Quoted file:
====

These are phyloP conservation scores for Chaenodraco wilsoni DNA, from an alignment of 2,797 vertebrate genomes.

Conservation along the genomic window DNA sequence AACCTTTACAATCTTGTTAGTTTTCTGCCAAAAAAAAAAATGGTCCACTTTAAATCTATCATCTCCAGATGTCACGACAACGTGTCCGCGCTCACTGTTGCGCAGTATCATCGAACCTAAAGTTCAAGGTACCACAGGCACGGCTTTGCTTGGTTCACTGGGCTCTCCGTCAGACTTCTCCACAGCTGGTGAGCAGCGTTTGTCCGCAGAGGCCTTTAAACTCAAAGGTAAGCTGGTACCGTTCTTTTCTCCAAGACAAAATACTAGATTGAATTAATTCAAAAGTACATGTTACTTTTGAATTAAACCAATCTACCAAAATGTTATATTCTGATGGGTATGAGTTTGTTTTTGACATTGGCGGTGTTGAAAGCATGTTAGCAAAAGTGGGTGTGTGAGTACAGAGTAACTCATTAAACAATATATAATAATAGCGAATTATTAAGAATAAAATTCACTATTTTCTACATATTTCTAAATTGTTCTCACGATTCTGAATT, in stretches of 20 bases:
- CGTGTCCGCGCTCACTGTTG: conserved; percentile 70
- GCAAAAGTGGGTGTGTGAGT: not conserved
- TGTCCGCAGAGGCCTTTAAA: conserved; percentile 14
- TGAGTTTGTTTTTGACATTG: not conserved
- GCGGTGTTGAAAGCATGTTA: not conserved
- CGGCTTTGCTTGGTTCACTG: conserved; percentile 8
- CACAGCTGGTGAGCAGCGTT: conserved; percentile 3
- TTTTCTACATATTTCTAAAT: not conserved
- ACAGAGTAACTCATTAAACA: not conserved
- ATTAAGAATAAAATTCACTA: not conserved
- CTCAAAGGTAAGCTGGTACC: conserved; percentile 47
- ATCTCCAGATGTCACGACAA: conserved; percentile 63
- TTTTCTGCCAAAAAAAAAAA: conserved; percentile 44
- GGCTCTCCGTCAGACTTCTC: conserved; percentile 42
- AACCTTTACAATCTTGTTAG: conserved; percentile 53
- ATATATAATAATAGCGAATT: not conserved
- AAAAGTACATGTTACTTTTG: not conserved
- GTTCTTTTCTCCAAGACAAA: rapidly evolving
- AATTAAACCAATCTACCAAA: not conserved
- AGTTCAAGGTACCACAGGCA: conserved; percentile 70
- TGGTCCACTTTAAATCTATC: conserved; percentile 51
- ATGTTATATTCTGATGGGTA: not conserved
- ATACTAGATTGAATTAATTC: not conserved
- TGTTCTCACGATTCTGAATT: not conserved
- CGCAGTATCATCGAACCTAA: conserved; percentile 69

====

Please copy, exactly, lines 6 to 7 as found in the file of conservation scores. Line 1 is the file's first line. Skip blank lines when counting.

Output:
- TGAGTTTGTTTTTGACATTG: not conserved
- GCGGTGTTGAAAGCATGTTA: not conserved